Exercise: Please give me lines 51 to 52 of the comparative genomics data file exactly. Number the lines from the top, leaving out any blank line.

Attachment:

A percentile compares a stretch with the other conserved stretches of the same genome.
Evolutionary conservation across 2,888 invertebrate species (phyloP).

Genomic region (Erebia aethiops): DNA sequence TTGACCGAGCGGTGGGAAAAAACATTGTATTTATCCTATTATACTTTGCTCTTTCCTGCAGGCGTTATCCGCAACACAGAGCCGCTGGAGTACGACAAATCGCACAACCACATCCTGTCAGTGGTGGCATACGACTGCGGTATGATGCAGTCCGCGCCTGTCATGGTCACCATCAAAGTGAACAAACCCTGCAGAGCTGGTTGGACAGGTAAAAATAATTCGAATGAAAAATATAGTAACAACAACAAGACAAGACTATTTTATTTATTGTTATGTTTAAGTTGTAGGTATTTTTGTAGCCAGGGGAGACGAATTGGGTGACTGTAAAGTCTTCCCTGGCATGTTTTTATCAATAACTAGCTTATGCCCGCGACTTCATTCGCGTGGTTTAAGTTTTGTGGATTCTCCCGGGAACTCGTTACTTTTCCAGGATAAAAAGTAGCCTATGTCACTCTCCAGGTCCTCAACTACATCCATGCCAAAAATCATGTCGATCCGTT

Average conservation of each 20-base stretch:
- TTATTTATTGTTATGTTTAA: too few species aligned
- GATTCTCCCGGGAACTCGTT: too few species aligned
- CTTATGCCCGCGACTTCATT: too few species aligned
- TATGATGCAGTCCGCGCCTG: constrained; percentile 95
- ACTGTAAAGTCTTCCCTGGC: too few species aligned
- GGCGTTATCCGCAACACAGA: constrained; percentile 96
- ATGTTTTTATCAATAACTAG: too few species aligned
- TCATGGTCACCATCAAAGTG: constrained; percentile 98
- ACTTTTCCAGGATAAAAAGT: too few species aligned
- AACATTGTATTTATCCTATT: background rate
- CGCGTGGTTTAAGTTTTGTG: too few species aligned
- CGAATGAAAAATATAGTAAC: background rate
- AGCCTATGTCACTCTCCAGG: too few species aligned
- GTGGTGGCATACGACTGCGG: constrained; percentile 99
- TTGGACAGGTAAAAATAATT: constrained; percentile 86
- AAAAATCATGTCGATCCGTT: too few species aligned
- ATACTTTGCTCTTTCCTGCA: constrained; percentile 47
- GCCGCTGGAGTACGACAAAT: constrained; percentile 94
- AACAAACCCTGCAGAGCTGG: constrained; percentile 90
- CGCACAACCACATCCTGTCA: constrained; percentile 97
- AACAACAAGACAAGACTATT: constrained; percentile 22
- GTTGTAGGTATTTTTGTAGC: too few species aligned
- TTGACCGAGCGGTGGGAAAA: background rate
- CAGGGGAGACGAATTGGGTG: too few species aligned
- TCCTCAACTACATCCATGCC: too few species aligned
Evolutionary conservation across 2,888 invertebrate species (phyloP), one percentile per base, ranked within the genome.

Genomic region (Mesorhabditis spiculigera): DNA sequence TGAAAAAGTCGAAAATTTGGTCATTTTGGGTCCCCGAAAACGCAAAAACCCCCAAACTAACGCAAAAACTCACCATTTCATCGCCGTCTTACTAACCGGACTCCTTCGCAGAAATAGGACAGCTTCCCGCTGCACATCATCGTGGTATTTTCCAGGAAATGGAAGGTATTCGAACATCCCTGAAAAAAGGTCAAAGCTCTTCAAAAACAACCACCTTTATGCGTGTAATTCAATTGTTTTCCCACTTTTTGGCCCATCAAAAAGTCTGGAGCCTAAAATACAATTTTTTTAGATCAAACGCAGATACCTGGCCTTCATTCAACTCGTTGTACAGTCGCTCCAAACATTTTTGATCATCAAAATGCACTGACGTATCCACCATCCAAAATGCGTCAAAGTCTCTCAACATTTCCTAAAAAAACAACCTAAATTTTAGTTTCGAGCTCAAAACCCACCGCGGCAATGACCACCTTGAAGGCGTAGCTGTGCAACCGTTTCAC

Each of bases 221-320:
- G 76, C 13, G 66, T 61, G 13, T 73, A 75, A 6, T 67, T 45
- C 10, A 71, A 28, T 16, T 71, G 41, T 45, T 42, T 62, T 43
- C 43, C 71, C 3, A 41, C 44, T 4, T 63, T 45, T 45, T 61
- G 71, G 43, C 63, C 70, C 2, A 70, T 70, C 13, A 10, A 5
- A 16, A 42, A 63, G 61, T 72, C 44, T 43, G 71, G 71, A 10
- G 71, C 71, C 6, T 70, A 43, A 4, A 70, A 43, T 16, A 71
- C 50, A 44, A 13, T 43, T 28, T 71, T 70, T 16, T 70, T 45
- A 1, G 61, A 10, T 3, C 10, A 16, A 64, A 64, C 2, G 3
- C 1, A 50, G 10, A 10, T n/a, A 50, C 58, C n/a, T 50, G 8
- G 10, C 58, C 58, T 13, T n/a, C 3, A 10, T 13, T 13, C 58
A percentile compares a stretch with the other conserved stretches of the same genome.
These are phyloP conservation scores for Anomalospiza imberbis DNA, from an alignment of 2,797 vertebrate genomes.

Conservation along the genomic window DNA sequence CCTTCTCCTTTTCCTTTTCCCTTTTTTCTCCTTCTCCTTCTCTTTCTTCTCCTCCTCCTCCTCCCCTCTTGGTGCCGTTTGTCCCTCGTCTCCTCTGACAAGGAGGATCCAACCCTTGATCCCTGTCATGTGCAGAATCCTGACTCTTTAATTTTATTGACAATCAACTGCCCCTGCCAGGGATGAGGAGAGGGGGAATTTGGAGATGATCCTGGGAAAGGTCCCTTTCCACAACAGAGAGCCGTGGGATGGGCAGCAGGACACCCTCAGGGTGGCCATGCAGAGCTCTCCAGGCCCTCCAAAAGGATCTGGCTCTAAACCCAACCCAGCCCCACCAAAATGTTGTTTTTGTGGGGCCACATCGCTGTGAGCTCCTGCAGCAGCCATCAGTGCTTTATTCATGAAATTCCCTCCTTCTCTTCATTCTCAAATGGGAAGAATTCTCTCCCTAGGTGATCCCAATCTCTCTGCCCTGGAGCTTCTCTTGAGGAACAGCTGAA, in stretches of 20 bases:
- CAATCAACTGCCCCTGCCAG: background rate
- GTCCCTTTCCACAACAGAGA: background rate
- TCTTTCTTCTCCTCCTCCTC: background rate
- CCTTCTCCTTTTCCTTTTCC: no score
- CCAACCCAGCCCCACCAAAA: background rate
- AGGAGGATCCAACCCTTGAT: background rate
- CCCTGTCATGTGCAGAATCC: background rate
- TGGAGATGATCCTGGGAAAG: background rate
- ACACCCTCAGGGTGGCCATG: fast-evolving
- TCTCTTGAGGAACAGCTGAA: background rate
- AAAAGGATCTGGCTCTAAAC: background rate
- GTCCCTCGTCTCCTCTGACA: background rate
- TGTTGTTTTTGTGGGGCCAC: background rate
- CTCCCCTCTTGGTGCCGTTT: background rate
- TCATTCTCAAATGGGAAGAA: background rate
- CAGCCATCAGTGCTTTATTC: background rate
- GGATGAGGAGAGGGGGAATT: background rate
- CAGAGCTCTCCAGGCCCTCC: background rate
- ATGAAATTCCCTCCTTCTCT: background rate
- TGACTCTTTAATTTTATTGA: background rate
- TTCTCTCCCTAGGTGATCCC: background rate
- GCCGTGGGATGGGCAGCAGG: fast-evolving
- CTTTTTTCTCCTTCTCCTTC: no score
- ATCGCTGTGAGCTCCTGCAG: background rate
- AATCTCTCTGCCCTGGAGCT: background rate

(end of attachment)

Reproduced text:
- AGGAGGATCCAACCCTTGAT: background rate
- CCCTGTCATGTGCAGAATCC: background rate